01 May 2012

The LTi News Round-up - 29 April 2012

Weekly news round-up prepared by the Editorial Staff of LangTechNews.

Top of the Week: AT&T

On an industry-wide scale, LTN notes the announcement that venerable US telecoms research lab AT&T will open up its speech-tech nest egg to developers. AT&T has a wealth of research results in every area of speech communication, so there will be a huge box of toys (and speech resources) for access via the API. The usual app suspects - speech translation and virtual assistants - got immediate mention. However, doubts about whether ASR systems can handle ‘dialect’ and ambient noise may put the brakes on global solutions. Solving this will play an important role in producing enterprise-strength ASR that can search all kinds of spoken streams (not just videos but phone calls) and can use speech content in all languages and dialects as input to analytics dashboards. When real data matters – as in training translation engines or speech recognizers - opening up existing technologies to the developer crowd will, if nothing else, help quickly eliminate methods that don’t work in advancing the speech agenda.

Most Promising New Start-up

The Irish start-up Xcelerator has just gone BETA with its new KantanMT translation platform and is ready to serve customers. Unlike its natural rival ALS’s SmartMATE solution, which targets the enterprise market and includes post-editing services, KantanMT is a technology pureplay focusing on individual translators working in a “traditional” by-the-word service industry who can afford a modest monthly fee for the technology clout of a major statistical MT system on a secure cloud, delivered via a simple web interface. With millions of people – including professional translators – already using MT, the market for this professional-level offering is far from trivial. The technology behind both these companies was spawned by Irish MT researchers. Ireland, and Dublin in particular, largely pioneered the European software localisation industry back in the late 1980s and has since developed an academic and real-world knowledge hub to address next-generation translation, much of it centred at CNGL (Centre for Next Generation Localisation, at Dublin City University). KantanMT looks like a promising, well-targeted spinoff.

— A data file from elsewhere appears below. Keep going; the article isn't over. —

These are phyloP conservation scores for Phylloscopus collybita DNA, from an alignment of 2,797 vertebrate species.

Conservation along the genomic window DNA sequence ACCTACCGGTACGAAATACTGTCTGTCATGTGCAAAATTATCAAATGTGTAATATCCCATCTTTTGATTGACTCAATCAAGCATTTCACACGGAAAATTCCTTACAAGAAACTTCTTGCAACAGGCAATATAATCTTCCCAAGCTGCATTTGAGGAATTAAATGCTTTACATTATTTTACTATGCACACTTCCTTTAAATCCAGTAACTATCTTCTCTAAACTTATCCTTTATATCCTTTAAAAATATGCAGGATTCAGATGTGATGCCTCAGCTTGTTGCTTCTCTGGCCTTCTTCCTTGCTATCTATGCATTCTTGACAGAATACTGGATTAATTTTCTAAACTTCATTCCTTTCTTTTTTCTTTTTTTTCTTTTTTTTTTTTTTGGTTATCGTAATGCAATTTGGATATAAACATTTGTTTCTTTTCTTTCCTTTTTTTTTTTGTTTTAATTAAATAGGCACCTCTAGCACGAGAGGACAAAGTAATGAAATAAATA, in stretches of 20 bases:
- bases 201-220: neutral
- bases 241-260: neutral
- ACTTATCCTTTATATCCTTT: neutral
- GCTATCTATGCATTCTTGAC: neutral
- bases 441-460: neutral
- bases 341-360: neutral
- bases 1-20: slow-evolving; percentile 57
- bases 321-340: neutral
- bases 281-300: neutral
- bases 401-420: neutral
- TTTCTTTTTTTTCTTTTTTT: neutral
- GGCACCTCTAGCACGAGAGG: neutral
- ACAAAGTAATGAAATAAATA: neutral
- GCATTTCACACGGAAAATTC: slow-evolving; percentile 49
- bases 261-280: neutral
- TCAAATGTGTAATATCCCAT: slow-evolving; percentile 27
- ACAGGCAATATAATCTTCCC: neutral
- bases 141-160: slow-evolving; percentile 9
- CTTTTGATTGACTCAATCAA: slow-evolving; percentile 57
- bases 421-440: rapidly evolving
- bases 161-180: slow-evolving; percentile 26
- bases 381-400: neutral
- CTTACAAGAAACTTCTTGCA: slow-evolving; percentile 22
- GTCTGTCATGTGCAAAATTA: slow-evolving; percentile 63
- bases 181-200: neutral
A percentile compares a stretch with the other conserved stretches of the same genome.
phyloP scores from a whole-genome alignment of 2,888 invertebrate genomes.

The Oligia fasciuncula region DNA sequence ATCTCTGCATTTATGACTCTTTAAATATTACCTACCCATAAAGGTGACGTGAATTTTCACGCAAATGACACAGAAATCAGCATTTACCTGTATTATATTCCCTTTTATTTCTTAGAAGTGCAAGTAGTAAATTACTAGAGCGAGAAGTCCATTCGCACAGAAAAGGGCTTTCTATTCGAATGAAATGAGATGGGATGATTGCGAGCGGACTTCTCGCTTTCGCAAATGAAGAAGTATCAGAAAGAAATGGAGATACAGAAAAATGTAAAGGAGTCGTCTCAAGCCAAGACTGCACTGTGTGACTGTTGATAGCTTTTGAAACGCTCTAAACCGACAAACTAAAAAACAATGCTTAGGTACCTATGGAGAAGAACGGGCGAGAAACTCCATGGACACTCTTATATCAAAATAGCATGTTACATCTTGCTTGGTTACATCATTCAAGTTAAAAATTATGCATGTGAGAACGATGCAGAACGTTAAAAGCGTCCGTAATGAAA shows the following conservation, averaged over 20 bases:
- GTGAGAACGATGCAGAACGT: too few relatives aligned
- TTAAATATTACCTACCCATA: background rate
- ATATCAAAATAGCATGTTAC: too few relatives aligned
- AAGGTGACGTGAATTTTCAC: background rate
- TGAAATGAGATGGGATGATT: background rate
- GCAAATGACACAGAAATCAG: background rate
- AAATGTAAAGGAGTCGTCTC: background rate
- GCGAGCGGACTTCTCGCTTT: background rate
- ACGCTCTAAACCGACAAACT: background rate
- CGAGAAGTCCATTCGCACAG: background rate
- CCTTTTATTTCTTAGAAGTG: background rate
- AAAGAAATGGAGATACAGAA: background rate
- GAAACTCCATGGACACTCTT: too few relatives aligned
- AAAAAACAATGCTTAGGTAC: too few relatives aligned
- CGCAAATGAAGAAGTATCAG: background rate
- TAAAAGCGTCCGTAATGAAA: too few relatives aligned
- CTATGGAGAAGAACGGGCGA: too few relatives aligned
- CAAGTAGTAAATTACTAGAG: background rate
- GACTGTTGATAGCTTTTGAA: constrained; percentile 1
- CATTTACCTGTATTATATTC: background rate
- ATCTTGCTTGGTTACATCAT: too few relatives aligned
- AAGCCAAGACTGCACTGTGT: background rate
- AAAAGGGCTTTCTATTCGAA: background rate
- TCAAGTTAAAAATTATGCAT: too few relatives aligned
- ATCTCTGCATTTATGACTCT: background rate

Digital Agenda: The End of Paper Patents in the EU

Patents provide a vital form of protection for intellectual property, and a source of income in a highly competitive innovation culture. In Europe, the red-tape involved filing a patent has made it an expensive business, and seen by some as a brake on innovation – not least because of the need to make multiple filings in many countries using different languages. To improve access to European patent information, the European Patent Office (EPO) last year worked out a deal with Google to provide automated translation for patents in multiple languages – much to the dismay of European translation service suppliers. At the same time another Irish-led effort called PLuTO (EC-funded this time) is being developed to provide a patent translation/search service; it was launched last October and is now live online in BETA. Everyone it seems is trying to level the playing field for patent filing, while hoping to make some income in the process. This week, in an effort to upgrade the entire patent process, the EPO announced that patent filing had gone digital. This will, among other things, simplify the translation process for Google Translate and PluTO, and also make searching, analytics and compliance-checking operations far less costly. Expect patent filing to morph into a mobile app sometime soon…

Virtual Business Agents

Virtual Assistants (VAs) – usually voice-based interfaces to computer systems such as retail sites, laptops and now smartphones – have been around for a while in the form of chatbots. They took on a whole new meaning for consumers with the introduction of Apple’s Nuance-driven Siri for iPhone late last year. In many ways VAs pose an AI-complete challenge: delivering language understanding for free-range human speech input under messy real-world conditions. Which is why it is imperative for early developers (such as Apple and Vlingo) to capture rich data about the user experience across many languages, so they can debug and improve these complex products over time. The next – and possibly easier – step, which is already underway, is to switch the target from generic chatbots to business-specific Enterprise VAs in customer-facing environments where cost, time, focus and quality are critical sales factors. The analyst firm Gartner predicts that by next year some 15% of Fortune 1000 companies will use a virtual assistant to serve up Web self-service content for CRM service delivery. And the trend is not limited to customer service: last week EasyAsk launched a mobile service provocatively called Quiri to allow business users to ask questions and get answers from any number of existing corporate data sources, including CRM and business intelligence systems. Meanwhile Forrester reported that Synthetix is one of 10 leading vendors in its analysis of Five Essential eBusiness Criteria For a Successful Virtual Agent Vendor Selection. Now that tablets are expected to become the preferred computing device by 2016, VA-friendliness (including speech interfaces) will likely evolve into a crucial selling point for enterprise users. LTN expects that equipping these next-generation interfaces with voice biometrics for security will be a milestone on that path.

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